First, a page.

Sounds like I've got you worried!
Thank you for confirming that all three names of Khufu - including the
Horus Medjedu name - were inscribed together in an inscription in Sinai,
and reproduced in 'Voyage de l'Arabie Petree' - published in 1832 - 5
years BEFORE Vyse made his discovery.
I mentioned this only because it backs up the point which I previously
made - that Vyse could have copied ALL of the inscriptions from a location
outside the Great Pyramid to the Construction Chambers inside the Pyramid.
The Sinai inscriptions are relevant only as an example of how the names
were often written together.
Your contention that no-one could read the Horus names in 1837 is
irrelevant. It is my contention that Vyse copied what he saw, probably
from the nearby quarries or the tombs of Khufu's kinsfolk, and I would
suggest that he found the Horus-name written <without> the serekh.
Anyway, your note about Wilkinson is a little incomplete. Not only did he
observe that the serekhs 'relate to the kings' but he included Khufu's
serekh directly alongside the cartouche name for Khufu. He labelled them
"1a/1b the name of Shufu or Suphis". This was in his 1837 book, published
in the months BEFORE Vyse's 'discovery'.
As you well know, Wilkinson HAD made the connection in 1837 between the
readings Khufu/Shufu and Suphis/Cheops. And it had long been suspected
that Cheops was the king who had built the Great Pyramid - as related by
So, IF Vyse saw Wilkinson's book - which you must admit as a probability
(or even a 'possibility' will suffice) - he could hardly have failed to
make the necessary connections from Cheops to the cartouches for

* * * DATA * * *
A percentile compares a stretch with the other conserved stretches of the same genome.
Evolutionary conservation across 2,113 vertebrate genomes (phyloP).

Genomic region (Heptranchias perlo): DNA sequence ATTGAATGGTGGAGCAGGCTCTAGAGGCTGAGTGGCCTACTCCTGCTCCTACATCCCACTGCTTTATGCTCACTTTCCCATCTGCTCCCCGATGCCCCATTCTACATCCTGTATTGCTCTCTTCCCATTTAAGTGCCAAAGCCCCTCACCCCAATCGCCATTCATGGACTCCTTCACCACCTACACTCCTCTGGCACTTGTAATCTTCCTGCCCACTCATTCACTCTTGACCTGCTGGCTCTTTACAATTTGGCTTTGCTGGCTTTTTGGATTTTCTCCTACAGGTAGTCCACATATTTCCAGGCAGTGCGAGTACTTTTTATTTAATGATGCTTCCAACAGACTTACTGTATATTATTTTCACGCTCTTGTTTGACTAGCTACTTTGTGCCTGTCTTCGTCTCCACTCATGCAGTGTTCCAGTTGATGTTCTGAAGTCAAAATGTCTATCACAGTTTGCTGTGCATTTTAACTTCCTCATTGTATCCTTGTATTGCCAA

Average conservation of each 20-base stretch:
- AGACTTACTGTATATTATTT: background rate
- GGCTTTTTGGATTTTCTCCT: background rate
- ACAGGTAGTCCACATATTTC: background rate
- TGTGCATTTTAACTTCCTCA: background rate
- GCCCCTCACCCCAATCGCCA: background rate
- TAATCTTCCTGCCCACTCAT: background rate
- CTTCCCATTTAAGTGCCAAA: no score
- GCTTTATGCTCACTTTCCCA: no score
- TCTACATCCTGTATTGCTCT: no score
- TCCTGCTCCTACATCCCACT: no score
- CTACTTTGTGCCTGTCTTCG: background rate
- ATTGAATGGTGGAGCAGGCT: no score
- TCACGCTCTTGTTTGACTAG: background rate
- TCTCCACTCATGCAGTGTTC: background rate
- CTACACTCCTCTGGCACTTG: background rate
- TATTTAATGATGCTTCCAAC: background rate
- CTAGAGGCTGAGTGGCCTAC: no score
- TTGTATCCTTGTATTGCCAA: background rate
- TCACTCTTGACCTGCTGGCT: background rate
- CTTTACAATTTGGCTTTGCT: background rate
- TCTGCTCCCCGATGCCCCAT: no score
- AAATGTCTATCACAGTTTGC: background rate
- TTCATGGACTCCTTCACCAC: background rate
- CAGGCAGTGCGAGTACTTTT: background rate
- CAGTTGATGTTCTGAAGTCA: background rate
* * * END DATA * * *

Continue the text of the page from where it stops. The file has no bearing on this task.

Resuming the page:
Shufu/Khufu AND to the serekh-name (which we now know to read 'Hor
As for the Khnum-kuefui cartouche name, Wilkinson also reproduced this in
his 1837 book, directly alongside the names of Shufu, labelling it
'2.Numba-Khufu or Chembres'. So IF Vyse had seen this book, which I will
presume he did, he would have been intrigued by the 'Khufu' connection
between this name 'Numba-Khufu' and Shufu/Khufu/Cheops.
Now we know that Vyse spent months at Giza and had his men copying
inscriptions there. And we know from Birch and Wilkinson that these
cartouche names and the serekh had already been found at Giza (for
example, Wilkinson's plate of the names is captioned 'From the Tombs near
the Pyramids'). So it does not take a huge leap of faith to suppose that
Vyse had first-hand experience of ALL these names.
So, all we need is for Vyse to have found all three names together - in a
quarry or a tomb - to make the logical connection that they were all
related to the same king, Cheops, who was already supposed to have been
the owner of the Pyramid.
So, did Vyse forge the king's names? Let's just remind ourselves of a few
1. There were no proper archaeological controls or verification procedures
in operation to authenticate the marks that were found when the
Construction Chambers were opened by Vyse.
2. By 1837, all chambers inside the Great Pyramid had been thoroughly
explored and no other inscriptions had been found. Only the 'air shafts'
remained unexplored, and they were almost completely inaccessible. So
there was little likelihood of a fraud ever being subsequently exposed by